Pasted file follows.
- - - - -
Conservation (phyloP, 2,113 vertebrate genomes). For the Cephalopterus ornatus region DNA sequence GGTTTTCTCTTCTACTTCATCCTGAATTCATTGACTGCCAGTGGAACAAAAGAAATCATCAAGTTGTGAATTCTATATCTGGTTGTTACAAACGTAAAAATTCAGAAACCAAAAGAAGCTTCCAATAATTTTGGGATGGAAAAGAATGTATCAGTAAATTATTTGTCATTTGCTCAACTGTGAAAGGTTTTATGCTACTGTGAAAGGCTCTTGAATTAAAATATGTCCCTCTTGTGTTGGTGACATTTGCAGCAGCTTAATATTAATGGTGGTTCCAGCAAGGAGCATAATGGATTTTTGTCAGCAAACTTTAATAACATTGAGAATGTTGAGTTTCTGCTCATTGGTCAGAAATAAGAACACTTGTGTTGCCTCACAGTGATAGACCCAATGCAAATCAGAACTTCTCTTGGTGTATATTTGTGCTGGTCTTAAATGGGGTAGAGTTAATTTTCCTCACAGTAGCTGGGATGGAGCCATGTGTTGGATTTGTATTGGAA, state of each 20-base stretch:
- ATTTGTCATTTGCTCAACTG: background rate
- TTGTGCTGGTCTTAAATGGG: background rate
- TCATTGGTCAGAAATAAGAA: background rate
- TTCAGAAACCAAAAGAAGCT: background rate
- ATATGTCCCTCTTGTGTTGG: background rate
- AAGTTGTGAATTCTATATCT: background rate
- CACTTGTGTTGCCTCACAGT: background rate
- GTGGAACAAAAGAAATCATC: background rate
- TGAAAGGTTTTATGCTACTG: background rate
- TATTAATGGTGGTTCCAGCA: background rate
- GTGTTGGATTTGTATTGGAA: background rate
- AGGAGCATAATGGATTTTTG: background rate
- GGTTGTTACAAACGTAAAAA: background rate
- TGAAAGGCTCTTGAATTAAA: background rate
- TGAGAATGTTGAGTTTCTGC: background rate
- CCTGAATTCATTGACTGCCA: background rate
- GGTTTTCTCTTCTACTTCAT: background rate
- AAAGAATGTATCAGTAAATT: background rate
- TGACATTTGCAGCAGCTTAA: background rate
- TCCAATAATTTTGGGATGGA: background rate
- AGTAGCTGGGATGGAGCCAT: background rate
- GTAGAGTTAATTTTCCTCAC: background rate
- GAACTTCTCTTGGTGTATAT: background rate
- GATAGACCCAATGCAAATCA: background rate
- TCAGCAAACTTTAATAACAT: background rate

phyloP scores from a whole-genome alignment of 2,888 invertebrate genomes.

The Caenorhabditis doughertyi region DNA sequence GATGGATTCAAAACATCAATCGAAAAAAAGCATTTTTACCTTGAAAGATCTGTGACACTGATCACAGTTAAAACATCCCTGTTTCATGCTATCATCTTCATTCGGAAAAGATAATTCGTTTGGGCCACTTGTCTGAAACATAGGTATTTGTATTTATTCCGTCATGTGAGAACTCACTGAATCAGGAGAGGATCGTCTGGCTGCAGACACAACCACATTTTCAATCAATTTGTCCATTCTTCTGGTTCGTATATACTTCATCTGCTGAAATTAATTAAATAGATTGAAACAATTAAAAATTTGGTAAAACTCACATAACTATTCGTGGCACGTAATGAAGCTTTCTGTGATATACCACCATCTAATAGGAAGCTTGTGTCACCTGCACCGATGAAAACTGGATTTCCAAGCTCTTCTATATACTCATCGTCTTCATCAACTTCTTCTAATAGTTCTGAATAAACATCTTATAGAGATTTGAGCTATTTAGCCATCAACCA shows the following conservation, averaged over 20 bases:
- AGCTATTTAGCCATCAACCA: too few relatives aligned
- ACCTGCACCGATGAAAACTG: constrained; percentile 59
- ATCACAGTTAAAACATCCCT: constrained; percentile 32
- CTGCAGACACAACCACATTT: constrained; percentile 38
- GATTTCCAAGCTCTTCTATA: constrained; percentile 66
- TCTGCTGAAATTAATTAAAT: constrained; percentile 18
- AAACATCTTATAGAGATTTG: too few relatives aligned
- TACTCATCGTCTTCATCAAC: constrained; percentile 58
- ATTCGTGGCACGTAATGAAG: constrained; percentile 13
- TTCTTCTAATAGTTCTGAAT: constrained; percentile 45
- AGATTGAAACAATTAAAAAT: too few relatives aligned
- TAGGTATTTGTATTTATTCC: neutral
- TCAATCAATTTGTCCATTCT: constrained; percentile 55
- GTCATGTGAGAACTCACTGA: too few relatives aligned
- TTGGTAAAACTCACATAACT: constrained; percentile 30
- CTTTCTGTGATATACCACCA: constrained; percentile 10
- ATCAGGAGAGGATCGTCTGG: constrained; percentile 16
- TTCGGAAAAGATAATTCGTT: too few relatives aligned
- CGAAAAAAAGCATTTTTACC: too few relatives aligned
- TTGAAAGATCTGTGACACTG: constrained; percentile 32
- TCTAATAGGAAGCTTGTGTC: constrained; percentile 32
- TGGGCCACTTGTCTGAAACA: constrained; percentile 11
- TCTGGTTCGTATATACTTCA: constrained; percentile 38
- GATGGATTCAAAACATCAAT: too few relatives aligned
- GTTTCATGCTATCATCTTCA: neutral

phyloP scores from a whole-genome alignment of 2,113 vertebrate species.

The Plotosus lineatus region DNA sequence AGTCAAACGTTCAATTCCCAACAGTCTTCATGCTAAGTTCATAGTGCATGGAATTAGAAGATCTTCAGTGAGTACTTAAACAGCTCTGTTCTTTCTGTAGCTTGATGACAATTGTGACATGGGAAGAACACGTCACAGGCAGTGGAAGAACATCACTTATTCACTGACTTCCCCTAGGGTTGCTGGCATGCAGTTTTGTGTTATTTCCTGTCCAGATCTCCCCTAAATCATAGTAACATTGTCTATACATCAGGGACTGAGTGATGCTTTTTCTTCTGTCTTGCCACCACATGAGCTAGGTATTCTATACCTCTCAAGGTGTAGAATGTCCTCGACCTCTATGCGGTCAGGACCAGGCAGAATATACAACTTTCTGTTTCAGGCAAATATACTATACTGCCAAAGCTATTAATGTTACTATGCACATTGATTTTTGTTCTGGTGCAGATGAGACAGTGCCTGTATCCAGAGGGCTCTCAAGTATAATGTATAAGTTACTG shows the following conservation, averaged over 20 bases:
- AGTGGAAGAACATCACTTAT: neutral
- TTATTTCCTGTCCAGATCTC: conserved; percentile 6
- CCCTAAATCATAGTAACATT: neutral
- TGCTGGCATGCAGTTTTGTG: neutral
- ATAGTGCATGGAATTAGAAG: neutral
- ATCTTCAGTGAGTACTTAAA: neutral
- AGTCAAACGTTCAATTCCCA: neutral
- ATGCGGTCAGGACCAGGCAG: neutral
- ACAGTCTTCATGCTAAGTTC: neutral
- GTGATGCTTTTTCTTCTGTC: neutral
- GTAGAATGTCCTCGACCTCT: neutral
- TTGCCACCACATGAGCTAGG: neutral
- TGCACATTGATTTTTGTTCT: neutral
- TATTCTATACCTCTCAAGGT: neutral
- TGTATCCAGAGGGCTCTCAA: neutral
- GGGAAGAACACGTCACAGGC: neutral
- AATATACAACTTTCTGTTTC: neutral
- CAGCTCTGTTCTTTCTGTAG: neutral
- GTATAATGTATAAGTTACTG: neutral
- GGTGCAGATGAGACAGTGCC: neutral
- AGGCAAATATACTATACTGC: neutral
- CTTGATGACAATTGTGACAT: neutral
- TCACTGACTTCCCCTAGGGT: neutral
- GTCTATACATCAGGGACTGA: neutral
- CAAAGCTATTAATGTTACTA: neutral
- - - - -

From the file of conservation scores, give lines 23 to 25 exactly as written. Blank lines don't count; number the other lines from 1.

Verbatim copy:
- GTAGAGTTAATTTTCCTCAC: background rate
- GAACTTCTCTTGGTGTATAT: background rate
- GATAGACCCAATGCAAATCA: background rate